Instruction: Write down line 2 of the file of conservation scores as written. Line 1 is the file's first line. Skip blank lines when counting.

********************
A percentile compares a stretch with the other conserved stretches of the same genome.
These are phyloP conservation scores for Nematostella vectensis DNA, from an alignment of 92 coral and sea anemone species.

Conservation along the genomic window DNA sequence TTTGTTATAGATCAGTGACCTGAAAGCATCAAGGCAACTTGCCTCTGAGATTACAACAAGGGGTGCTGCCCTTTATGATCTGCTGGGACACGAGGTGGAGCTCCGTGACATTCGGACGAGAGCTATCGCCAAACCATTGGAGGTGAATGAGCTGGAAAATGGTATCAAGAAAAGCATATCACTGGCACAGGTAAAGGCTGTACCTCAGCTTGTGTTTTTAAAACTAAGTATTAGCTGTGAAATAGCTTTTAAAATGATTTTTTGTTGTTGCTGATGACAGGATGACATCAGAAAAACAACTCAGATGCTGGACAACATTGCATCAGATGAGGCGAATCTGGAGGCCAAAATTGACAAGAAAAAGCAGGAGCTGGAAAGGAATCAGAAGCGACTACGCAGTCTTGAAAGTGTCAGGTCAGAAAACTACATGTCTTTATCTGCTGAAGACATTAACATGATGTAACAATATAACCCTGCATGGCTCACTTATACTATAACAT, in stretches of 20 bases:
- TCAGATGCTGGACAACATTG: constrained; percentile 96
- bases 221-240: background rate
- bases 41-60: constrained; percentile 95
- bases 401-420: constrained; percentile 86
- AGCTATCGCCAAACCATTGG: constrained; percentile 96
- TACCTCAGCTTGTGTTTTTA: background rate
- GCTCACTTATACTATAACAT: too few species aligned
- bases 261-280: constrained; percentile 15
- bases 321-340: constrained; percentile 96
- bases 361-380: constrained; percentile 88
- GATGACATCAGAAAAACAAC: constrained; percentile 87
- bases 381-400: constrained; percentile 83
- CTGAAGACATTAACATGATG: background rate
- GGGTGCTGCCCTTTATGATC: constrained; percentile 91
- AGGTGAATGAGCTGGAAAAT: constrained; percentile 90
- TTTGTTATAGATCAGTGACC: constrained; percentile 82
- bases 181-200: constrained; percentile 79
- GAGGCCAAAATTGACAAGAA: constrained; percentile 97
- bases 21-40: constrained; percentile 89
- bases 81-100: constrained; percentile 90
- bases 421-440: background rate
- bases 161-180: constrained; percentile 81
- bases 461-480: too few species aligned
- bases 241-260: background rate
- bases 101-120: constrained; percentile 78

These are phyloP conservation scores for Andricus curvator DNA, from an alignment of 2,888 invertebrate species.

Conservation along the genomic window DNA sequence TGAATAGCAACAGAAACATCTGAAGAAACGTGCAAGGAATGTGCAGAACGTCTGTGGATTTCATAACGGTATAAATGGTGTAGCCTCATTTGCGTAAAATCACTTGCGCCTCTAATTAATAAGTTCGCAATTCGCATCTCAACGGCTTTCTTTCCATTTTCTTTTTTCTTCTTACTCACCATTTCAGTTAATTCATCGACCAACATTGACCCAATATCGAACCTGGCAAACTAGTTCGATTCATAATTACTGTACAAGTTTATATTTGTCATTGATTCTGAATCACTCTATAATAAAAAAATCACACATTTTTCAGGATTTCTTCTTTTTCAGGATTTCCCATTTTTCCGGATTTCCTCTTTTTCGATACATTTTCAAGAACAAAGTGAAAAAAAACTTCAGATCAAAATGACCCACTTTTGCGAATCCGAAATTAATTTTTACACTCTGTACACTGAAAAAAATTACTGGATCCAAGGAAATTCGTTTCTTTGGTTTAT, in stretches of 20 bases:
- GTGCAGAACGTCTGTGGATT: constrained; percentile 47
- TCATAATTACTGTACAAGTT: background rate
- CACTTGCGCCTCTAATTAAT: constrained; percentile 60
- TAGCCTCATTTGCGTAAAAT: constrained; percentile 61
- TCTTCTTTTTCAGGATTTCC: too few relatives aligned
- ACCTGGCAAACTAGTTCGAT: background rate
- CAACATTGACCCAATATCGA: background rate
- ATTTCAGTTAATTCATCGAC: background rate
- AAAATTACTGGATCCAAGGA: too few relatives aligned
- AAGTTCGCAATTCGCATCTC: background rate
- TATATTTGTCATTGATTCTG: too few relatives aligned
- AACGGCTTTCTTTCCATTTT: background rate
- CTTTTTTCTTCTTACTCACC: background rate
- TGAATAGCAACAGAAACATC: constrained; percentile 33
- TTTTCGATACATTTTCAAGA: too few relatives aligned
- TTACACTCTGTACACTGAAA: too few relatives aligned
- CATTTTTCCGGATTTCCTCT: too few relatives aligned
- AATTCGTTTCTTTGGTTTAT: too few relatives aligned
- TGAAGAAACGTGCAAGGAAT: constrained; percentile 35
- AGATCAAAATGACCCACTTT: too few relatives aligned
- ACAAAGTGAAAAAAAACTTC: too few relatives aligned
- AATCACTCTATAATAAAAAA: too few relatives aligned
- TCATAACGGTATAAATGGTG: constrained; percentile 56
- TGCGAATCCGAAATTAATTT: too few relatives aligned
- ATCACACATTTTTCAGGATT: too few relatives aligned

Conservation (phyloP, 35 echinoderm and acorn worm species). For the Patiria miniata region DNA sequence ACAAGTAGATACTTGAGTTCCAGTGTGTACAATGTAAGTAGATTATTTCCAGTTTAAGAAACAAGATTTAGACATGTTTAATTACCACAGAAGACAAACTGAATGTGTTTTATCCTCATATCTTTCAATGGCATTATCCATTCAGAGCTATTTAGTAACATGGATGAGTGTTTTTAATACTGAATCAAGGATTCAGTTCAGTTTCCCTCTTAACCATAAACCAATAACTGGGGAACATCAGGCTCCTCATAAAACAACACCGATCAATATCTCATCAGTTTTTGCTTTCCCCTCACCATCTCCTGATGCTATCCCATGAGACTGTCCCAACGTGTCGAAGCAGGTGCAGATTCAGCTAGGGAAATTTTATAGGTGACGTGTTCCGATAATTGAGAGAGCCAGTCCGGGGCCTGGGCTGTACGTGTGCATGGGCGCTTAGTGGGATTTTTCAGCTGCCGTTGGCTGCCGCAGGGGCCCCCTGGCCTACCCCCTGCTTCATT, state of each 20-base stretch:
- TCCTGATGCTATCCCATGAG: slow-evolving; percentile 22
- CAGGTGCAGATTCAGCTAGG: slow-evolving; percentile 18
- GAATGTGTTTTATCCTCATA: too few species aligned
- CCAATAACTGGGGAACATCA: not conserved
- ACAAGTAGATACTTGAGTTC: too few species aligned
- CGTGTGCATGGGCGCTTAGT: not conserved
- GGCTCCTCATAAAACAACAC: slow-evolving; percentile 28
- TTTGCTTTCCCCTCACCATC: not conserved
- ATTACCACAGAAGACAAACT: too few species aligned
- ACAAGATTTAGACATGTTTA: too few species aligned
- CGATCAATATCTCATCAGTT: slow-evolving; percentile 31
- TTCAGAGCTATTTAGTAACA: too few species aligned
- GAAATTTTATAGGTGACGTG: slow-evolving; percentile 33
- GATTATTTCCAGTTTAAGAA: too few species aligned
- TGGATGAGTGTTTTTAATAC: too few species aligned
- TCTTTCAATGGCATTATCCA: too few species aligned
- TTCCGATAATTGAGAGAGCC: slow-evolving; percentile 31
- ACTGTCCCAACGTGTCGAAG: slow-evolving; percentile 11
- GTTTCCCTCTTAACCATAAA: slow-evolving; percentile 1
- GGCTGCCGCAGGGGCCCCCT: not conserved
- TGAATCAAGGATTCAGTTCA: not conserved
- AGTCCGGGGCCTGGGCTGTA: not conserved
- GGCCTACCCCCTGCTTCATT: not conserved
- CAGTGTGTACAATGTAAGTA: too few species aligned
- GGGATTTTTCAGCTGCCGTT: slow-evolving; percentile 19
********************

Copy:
These are phyloP conservation scores for Nematostella vectensis DNA, from an alignment of 92 coral and sea anemone species.